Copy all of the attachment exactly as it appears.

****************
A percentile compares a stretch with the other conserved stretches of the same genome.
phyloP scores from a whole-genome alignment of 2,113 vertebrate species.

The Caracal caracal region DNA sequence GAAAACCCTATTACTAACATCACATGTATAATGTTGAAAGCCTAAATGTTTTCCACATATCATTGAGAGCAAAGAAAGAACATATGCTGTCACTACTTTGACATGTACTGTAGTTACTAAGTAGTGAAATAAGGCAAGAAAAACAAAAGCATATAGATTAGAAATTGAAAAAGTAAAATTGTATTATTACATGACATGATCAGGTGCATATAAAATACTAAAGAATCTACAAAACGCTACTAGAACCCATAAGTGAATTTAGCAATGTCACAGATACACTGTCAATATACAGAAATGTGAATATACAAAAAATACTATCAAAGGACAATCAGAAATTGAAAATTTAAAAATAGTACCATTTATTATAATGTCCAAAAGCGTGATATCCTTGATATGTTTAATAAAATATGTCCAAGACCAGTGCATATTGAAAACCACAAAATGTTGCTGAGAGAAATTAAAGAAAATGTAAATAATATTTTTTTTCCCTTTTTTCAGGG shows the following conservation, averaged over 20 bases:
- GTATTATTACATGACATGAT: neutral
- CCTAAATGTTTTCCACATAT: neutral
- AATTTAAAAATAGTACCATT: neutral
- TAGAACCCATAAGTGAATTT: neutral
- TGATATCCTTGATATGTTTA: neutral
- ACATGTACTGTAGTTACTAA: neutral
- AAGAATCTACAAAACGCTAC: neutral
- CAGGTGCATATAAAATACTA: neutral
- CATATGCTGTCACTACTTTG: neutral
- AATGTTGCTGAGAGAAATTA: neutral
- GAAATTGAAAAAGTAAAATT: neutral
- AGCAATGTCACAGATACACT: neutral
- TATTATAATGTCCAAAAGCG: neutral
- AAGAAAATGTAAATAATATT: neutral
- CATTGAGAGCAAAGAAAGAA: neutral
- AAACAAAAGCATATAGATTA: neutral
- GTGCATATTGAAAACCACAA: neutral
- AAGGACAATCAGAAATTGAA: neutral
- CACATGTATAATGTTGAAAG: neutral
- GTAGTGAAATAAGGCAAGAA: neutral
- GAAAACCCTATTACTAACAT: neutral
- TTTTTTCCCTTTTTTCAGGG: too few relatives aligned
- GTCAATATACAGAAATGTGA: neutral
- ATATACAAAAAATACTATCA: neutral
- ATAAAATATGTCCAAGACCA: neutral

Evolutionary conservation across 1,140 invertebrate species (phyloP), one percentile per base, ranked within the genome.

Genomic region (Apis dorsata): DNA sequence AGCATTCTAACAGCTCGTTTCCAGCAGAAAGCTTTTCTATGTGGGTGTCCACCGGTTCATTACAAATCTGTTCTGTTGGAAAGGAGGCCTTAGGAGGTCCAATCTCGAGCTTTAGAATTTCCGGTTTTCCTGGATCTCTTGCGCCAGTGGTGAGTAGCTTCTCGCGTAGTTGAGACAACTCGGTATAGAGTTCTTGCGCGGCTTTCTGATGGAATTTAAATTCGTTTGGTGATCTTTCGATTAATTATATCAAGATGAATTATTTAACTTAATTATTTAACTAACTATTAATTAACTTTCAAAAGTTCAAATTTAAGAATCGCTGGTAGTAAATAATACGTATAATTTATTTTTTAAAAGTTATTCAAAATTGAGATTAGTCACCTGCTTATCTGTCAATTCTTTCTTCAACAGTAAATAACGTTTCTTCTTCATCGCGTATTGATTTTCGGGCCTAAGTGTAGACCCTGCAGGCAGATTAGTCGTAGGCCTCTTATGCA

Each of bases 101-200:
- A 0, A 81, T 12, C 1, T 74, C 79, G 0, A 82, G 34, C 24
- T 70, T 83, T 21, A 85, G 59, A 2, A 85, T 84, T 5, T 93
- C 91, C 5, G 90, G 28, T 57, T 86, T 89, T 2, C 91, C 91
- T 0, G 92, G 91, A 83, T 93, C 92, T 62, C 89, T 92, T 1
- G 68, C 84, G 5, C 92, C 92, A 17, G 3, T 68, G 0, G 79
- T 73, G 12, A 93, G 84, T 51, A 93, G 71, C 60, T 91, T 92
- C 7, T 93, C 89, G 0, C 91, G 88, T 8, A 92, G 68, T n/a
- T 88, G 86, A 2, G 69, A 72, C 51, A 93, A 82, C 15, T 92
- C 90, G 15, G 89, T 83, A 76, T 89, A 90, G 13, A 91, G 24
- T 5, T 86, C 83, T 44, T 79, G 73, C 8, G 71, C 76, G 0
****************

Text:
A percentile compares a stretch with the other conserved stretches of the same genome.
phyloP scores from a whole-genome alignment of 2,113 vertebrate species.

The Caracal caracal region DNA sequence GAAAACCCTATTACTAACATCACATGTATAATGTTGAAAGCCTAAATGTTTTCCACATATCATTGAGAGCAAAGAAAGAACATATGCTGTCACTACTTTGACATGTACTGTAGTTACTAAGTAGTGAAATAAGGCAAGAAAAACAAAAGCATATAGATTAGAAATTGAAAAAGTAAAATTGTATTATTACATGACATGATCAGGTGCATATAAAATACTAAAGAATCTACAAAACGCTACTAGAACCCATAAGTGAATTTAGCAATGTCACAGATACACTGTCAATATACAGAAATGTGAATATACAAAAAATACTATCAAAGGACAATCAGAAATTGAAAATTTAAAAATAGTACCATTTATTATAATGTCCAAAAGCGTGATATCCTTGATATGTTTAATAAAATATGTCCAAGACCAGTGCATATTGAAAACCACAAAATGTTGCTGAGAGAAATTAAAGAAAATGTAAATAATATTTTTTTTCCCTTTTTTCAGGG shows the following conservation, averaged over 20 bases:
- GTATTATTACATGACATGAT: neutral
- CCTAAATGTTTTCCACATAT: neutral
- AATTTAAAAATAGTACCATT: neutral
- TAGAACCCATAAGTGAATTT: neutral
- TGATATCCTTGATATGTTTA: neutral
- ACATGTACTGTAGTTACTAA: neutral
- AAGAATCTACAAAACGCTAC: neutral
- CAGGTGCATATAAAATACTA: neutral
- CATATGCTGTCACTACTTTG: neutral
- AATGTTGCTGAGAGAAATTA: neutral
- GAAATTGAAAAAGTAAAATT: neutral
- AGCAATGTCACAGATACACT: neutral
- TATTATAATGTCCAAAAGCG: neutral
- AAGAAAATGTAAATAATATT: neutral
- CATTGAGAGCAAAGAAAGAA: neutral
- AAACAAAAGCATATAGATTA: neutral
- GTGCATATTGAAAACCACAA: neutral
- AAGGACAATCAGAAATTGAA: neutral
- CACATGTATAATGTTGAAAG: neutral
- GTAGTGAAATAAGGCAAGAA: neutral
- GAAAACCCTATTACTAACAT: neutral
- TTTTTTCCCTTTTTTCAGGG: too few relatives aligned
- GTCAATATACAGAAATGTGA: neutral
- ATATACAAAAAATACTATCA: neutral
- ATAAAATATGTCCAAGACCA: neutral

Evolutionary conservation across 1,140 invertebrate species (phyloP), one percentile per base, ranked within the genome.

Genomic region (Apis dorsata): DNA sequence AGCATTCTAACAGCTCGTTTCCAGCAGAAAGCTTTTCTATGTGGGTGTCCACCGGTTCATTACAAATCTGTTCTGTTGGAAAGGAGGCCTTAGGAGGTCCAATCTCGAGCTTTAGAATTTCCGGTTTTCCTGGATCTCTTGCGCCAGTGGTGAGTAGCTTCTCGCGTAGTTGAGACAACTCGGTATAGAGTTCTTGCGCGGCTTTCTGATGGAATTTAAATTCGTTTGGTGATCTTTCGATTAATTATATCAAGATGAATTATTTAACTTAATTATTTAACTAACTATTAATTAACTTTCAAAAGTTCAAATTTAAGAATCGCTGGTAGTAAATAATACGTATAATTTATTTTTTAAAAGTTATTCAAAATTGAGATTAGTCACCTGCTTATCTGTCAATTCTTTCTTCAACAGTAAATAACGTTTCTTCTTCATCGCGTATTGATTTTCGGGCCTAAGTGTAGACCCTGCAGGCAGATTAGTCGTAGGCCTCTTATGCA

Each of bases 101-200:
- A 0, A 81, T 12, C 1, T 74, C 79, G 0, A 82, G 34, C 24
- T 70, T 83, T 21, A 85, G 59, A 2, A 85, T 84, T 5, T 93
- C 91, C 5, G 90, G 28, T 57, T 86, T 89, T 2, C 91, C 91
- T 0, G 92, G 91, A 83, T 93, C 92, T 62, C 89, T 92, T 1
- G 68, C 84, G 5, C 92, C 92, A 17, G 3, T 68, G 0, G 79
- T 73, G 12, A 93, G 84, T 51, A 93, G 71, C 60, T 91, T 92
- C 7, T 93, C 89, G 0, C 91, G 88, T 8, A 92, G 68, T n/a
- T 88, G 86, A 2, G 69, A 72, C 51, A 93, A 82, C 15, T 92
- C 90, G 15, G 89, T 83, A 76, T 89, A 90, G 13, A 91, G 24
- T 5, T 86, C 83, T 44, T 79, G 73, C 8, G 71, C 76, G 0